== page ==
[5] Steve Whittaker and Candace Sidner (1996). Email overload: exploring personal information management of email. In Proceedings of the SIGCHI Conference on Human Factors in Computing Systems (CHI ’96), Michael J. Tauber (Ed.). ACM, New York, NY, USA, 276-283. DOI=http://dx.doi.org/10.1145/238386.238530

[6] The outlook for UK mail volumes to 2023. PwC prepared for Royal Mail Group, 15 July 2013
http://www.royalmailgroup.com/sites/default/files/ The%20outlook%20for%20UK%20mail%20volumes%20to%202023.pdf

[7] Yacov Zahavi (1979). The ‘UMOT’ Project. Prepared For U.S. Department Of Transportation Ministry Of Transport and Fed. Rep. Of Germany.

tread lightly — controlling user experience pollution

When thinking about usability or user experience, it is easy to focus on the application in front of us, but the way it impacts its environment may sometimes be far more critical. However, designing applications that are friendly to their environment (digital and physical) may require deep changes to the low-level operating systems.

I’m writing this post effectively ‘offline’ into a word processor for later upload. I sometimes do this as I find it easier to write without the distractions of editing within a web browser, or because I am physically disconnected from the Internet. However, now I am connected, and indeed I can see I am connected as a FTP file upload is progressing, it is just that anything else network-related is stalled.

The reason that the FTP upload is ‘hogging’ the network is, I believe, due to a quirk in the UNIX scheduling system, which was, paradoxically, originally intended to improve interactivity.

UNIX, which sits underneath Mac OS, is a multiprocessing operating system running many programs at once. Each process has a priority, called its ‘niceness‘, which can be set explicitly, but is also tweaked from moment to moment by the operating system. One of the rules for ‘tweaking’ it is that if a process is IO-bound, that is if it is constantly waiting for input or output, then its niceness is decreased, meaning that it is given higher priority.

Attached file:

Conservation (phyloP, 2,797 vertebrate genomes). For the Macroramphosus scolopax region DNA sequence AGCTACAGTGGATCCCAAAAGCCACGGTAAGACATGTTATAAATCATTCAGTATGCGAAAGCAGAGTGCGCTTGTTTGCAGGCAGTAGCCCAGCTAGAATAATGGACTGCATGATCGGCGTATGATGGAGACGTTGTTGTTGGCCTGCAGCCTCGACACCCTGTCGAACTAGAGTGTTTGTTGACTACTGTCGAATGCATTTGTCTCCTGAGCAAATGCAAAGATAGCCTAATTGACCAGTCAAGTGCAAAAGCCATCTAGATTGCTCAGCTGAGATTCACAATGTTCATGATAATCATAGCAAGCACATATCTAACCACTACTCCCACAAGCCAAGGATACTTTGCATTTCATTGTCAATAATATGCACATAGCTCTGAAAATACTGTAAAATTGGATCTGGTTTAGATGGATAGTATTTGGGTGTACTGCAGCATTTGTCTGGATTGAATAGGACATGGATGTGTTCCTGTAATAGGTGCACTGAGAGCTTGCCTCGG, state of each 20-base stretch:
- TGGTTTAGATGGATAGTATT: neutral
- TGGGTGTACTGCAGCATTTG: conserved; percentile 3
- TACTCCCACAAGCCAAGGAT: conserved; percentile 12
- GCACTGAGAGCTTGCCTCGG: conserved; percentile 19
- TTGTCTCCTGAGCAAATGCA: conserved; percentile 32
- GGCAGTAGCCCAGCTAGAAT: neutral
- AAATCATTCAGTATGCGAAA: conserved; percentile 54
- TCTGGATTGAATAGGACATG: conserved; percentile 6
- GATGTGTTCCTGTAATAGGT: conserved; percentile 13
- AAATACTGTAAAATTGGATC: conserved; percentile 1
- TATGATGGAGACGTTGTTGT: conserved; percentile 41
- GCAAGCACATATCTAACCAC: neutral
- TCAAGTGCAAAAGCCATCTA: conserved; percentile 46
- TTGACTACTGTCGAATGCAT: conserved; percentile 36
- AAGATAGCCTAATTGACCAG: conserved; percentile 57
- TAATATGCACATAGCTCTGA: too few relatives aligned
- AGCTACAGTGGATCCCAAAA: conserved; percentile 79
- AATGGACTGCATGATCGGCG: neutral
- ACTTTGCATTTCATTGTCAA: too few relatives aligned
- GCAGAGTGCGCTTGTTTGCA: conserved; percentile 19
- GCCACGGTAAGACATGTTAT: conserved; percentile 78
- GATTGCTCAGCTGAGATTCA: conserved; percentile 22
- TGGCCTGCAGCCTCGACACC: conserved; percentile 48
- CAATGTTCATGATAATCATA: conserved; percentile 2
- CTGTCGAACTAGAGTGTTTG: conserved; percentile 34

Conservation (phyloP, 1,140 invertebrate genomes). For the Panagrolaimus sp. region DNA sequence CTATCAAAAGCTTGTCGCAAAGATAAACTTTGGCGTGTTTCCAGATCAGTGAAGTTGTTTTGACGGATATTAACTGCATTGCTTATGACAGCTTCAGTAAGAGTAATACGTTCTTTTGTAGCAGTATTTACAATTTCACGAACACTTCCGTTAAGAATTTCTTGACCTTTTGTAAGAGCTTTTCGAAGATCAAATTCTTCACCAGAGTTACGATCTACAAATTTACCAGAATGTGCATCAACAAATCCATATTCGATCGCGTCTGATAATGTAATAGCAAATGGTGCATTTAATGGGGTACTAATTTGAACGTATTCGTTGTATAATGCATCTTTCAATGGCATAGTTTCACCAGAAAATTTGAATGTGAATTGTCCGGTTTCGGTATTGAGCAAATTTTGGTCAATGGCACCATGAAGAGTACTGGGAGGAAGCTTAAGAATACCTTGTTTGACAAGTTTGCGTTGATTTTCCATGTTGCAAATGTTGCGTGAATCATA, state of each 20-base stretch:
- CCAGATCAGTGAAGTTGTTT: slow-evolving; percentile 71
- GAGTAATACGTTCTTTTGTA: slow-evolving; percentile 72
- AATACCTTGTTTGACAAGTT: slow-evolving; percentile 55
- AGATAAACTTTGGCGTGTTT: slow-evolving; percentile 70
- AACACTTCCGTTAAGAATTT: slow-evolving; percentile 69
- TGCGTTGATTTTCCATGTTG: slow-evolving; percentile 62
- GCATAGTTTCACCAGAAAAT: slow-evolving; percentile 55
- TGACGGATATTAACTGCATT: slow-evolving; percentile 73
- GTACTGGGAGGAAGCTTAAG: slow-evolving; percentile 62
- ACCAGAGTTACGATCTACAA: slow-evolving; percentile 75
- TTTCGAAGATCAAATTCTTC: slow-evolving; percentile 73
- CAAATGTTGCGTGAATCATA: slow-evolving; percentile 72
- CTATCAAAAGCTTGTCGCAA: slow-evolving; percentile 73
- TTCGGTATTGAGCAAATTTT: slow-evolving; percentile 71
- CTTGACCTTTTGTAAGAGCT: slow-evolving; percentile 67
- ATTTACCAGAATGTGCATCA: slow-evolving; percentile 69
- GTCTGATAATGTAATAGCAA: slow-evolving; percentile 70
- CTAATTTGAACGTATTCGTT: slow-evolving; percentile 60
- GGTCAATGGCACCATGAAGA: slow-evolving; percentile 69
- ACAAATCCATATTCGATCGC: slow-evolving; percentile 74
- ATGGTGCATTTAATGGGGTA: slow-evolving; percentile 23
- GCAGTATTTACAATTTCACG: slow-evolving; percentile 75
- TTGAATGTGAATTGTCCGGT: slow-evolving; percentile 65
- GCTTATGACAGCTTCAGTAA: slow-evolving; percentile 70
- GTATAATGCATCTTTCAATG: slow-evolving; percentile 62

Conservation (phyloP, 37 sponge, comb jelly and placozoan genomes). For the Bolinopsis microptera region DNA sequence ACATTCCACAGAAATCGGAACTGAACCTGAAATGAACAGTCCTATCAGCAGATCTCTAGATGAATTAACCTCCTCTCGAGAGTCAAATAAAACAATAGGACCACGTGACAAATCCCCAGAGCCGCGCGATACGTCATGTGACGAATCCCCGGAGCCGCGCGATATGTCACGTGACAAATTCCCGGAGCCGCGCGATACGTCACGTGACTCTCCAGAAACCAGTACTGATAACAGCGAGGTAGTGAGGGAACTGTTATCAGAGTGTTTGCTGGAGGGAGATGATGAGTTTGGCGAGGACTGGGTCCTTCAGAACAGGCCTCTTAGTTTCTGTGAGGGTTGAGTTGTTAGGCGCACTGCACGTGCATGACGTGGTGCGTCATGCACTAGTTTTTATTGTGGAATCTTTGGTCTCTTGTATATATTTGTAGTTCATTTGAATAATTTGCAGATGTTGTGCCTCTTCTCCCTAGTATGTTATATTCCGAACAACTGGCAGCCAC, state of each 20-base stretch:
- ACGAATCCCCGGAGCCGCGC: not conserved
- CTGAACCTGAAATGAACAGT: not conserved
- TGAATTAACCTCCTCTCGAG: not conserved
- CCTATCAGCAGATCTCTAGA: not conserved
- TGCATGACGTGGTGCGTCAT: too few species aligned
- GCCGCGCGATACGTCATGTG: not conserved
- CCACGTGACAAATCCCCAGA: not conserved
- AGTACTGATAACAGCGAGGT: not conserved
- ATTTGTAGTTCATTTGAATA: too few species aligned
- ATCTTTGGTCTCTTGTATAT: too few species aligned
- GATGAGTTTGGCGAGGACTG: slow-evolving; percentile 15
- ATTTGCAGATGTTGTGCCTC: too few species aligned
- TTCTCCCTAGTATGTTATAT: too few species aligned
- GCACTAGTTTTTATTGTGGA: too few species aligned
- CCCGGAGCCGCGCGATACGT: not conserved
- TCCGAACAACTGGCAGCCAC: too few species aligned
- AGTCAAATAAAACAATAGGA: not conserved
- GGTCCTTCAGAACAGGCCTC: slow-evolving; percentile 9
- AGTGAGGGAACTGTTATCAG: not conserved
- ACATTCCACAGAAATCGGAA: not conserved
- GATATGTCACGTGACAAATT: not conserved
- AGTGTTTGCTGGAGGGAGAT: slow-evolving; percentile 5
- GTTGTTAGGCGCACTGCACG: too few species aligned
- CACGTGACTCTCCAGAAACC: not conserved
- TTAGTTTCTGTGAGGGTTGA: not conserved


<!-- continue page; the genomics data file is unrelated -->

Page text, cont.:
The reason for this rule is partly to enhance interactive performance in the old days of command line interfaces; an interactive program would spend lots of time waiting for the user to enter something, and so its priority would increase meaning it would respond quickly as soon as the user entered anything. The other reason is that CPU time was seen as the scarce resource, so that processes that were IO bound were effectively being ‘nicer’ to other processes as they let them get a share of the precious CPU.

The FTP program is simply sitting there shunting out data to the network, so is almost permanently blocked waiting for the network as it can read from the disk faster than the network can transmit data. This means UNIX regards it as ‘nice’ and ups its priority. As soon as the network clears sufficiently, the FTP program is rescheduled and it puts more into the network queue, reads the next chunk from disk until the network is again full to capacity. Nothing else gets a chance, no web, no email, not even a network trace utility.

I’ve seen the same before with a database server on one of Fiona’s machines — all my fault. In the MySQL manual it suggested that you disable indices before large bulk updates (e.g. ingesting a file of data) and then re-enable them once the update is finished as indexing is more efficient on lots of data than one at a time. I duly did this and forgot about it until Fiona noticed something was wrong on the server and web traffic had ground to a near halt. When she opened a console on the server, she found that it seemed quiet, very little CPU load at all, and was puzzled until I realised it was my indexing. Indexing requires a lot of reading and writing data to and from disk, so MySQL became IO-bound, was given higher priority, as soon as the disk was free it was rescheduled, hit the disk once more … just as FTP is now hogging the network, MySQL hogged the disk and nothing else could read or write. Of course MySQL’s own performance was fine as it internally interleaved queries with indexing, it is just everything else on the system that failed.

These are hard scenarios to design for. I have written before (“why software need never hang“) about the way application designers do not think sufficiently about potential delays due to slow networks, or broken connections. However, that was about the applications that are suffering. Here the issue is not that the FTP program is badly designed for its delays, it is still responding very happily, just that it has had a knock on effect on the rest of the system. It is like cleaning your sink with industrial bleach — you have a clean house within, but pollute the watercourse without.

These kind of issues are not related solely to network and disk, any kind of resource is limited and profligacy causes damage in the digital world as much as in the physical environment.